by Kristin Dobbin
Small Disadvantaged Communities (DACs), or DACs with less than 10,000 people, have long been disproportionately affected by California’s water management woes such as groundwater overdraft and pollution. Now, new research from the UC Davis Center for Environmental Policy and Behavior shows that the majority of small DACs are not participating in the Groundwater Sustainability Agencies (GSAs) formed to address them.
In 2014, California passed the Sustainable Groundwater Management Act (SGMA). Under SGMA, 127 high- and medium-priority groundwater basins were required to form Groundwater Sustainability Agencies (GSAs) by June 30, 2017. Now, GSAs have until January 2020 or 2022, depending on their basin condition, to develop Groundwater Sustainability Plans (GSPs). Throughout the process, GSAs have a responsibility to “consider the interests of beneficial uses and users,” specifically including DACs, which California defines as communities where the average Median Household Income is less than 80% of the state’s average.
How or if this will happen, however, is an important policy and research consideration extending beyond just SGMA. SGMA’s closest cousin in the state, the Integrated Regional Watershed Management (IRWM) program, has been criticized for not meeting the needs of small DACs. As a result, under Proposition 84 (2006), the state invested more than $2.5 million in DAC pilot studies; Proposition 1 (2014) includes $51 million in funding for DAC involvement in the IRWM program.
A spatial analysis identified small DACs intersecting one or more exclusive GSAs. GSA formation documents from the Department of Water Resources’ (DWR) SGMA portal were then used to analyze how small DACs are integrated into governance. Our analysis reveals three key findings.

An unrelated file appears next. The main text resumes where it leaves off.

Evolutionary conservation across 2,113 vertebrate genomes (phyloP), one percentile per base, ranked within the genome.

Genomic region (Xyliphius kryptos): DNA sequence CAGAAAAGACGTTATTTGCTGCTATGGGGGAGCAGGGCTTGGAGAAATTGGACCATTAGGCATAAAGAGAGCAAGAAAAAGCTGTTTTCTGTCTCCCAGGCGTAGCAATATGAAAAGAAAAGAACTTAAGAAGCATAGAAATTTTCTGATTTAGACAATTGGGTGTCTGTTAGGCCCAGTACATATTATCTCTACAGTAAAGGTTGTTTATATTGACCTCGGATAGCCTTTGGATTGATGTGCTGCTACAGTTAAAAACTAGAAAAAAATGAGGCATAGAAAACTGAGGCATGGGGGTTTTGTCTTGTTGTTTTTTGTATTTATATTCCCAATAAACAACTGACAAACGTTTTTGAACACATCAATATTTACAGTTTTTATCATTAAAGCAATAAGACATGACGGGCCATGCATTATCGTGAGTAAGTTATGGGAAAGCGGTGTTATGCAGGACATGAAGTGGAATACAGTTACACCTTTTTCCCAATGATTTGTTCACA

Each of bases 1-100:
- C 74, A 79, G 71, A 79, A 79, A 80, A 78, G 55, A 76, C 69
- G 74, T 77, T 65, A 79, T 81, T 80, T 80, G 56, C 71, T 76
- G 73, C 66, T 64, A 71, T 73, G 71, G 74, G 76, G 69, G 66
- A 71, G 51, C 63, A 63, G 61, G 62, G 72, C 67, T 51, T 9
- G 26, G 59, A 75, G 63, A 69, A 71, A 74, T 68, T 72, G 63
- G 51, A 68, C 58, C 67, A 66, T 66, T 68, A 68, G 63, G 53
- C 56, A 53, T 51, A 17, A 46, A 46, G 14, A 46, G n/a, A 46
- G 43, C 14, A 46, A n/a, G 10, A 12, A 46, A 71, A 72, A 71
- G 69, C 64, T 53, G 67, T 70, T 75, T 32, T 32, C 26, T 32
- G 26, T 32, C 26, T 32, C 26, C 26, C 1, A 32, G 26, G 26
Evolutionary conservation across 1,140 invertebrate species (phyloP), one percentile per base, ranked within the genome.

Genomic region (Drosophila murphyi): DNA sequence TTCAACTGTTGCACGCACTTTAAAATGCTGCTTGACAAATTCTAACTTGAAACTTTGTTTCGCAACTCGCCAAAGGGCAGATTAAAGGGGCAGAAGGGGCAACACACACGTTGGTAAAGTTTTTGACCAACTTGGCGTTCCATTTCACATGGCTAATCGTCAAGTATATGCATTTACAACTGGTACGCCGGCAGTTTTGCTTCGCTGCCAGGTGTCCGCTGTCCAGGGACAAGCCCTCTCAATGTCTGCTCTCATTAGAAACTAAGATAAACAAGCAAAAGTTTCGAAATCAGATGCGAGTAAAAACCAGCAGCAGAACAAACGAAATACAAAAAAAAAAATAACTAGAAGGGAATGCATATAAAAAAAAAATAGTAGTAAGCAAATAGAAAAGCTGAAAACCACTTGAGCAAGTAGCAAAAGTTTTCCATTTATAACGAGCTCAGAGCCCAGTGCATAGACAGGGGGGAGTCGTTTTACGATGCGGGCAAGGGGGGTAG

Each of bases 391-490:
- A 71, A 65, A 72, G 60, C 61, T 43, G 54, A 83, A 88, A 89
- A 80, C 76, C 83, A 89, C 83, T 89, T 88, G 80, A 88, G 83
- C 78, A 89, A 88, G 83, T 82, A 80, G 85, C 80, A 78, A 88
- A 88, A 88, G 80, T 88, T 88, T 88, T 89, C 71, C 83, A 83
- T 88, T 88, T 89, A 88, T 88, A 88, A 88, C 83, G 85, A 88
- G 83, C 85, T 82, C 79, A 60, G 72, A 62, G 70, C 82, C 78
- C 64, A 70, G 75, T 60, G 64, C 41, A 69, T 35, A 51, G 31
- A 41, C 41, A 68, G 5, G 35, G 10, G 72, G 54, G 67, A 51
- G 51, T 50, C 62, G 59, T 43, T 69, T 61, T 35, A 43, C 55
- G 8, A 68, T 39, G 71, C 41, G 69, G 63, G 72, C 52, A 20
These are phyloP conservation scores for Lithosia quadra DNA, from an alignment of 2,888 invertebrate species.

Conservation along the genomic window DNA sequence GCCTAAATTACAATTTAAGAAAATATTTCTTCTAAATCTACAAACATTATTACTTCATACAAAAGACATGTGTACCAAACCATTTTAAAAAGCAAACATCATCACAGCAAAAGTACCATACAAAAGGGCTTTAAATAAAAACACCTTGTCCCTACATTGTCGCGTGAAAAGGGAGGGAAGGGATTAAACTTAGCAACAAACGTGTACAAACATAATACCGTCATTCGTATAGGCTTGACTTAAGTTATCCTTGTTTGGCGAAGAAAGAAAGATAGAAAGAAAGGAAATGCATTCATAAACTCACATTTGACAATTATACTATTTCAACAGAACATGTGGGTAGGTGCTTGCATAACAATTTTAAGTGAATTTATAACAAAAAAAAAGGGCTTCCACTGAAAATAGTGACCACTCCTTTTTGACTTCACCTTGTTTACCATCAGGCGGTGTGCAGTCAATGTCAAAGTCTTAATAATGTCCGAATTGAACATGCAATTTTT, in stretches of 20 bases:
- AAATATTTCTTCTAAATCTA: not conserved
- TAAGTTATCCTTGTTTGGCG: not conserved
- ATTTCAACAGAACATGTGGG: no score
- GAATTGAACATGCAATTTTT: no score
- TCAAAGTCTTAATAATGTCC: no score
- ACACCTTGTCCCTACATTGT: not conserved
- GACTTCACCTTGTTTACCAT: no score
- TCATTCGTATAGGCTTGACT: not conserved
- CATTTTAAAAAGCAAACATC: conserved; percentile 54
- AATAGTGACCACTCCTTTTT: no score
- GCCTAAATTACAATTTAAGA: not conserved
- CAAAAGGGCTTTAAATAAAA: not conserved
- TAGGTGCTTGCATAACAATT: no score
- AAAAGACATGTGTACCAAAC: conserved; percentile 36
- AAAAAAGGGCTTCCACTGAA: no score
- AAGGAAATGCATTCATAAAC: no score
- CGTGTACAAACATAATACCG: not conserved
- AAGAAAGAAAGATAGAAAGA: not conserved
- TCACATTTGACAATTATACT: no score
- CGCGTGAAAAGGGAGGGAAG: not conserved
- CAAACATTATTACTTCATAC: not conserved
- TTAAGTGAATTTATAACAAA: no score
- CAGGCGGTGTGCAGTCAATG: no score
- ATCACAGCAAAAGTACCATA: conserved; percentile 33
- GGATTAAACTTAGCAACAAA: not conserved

First, the SGMA process will impact many of the state’s small DACs. 45% (243 of 545) of small DACs in the state intersect one or more GSAs. Moreover, a similar percentage of GSAs, 41% (109 of 269), intersect one or more small DAC. For example, the Tulare Lake hydrologic region has 81 small DACs intersecting 26 different exclusive GSAs, more than any other hydrologic region (Figure 1).
Second, the prevalence of small DACs was not well accounted for in the initial interested parties lists submitted to DWR despite the requirement of Water Code Section 10723.8 to include them. Overall, only 55% of the small DACs intersecting exclusive GSAs were identified anywhere in interested parties lists submitted. Only 51% of GSAs correctly identified all the small DACs in their boundaries. 23% identified none of the small DACs in their boundaries. Figure 2 provides an example of an interested parties list submitted to DWR. While the GSA’s list claims that there are no DACs known at this time, according to DWR’s publicly available DAC mapping tool, this particular GSA contains eight small DACs.
Third, the vast majority of small DACs are not formally participating in GSA governance. 25% (27 of 109) of GSAs with small DACs have small DAC members and 28% (30 of 109) have small DAC board members. Figure 3 shows how participation varies by hydrologic region. Participation rates also vary by the incorporation status of the community. While 47% (15 of 32) incorporated small DACs are members of their GSA and 53% (17 of 32) are board members, only 10% (22 of 211) of unincorporated small DACs are members of their GSAs and only 12% (25 of 211) are board members.
While GSA and board membership are not the only ways that DACs can or do participate in SGMA, these numbers, taken together with the 45% of small DACs that were not listed anywhere on their respective interested parties lists, calls into question the participatory and inclusive nature of the SGMA process thus far. SGMA, like IRWM before it, poses challenges in representing these already marginalized groundwater users. Understanding these challenges, and what can and should be done about them, are important areas for future research as GSAs dive head first into writing their GSPs.
Kristin Dobbin is a PhD student in Ecology at UC Davis studying regional water management and drinking water disparities in California. Many thanks to Mark Lubell and Amanda Fencl for their review and edits.
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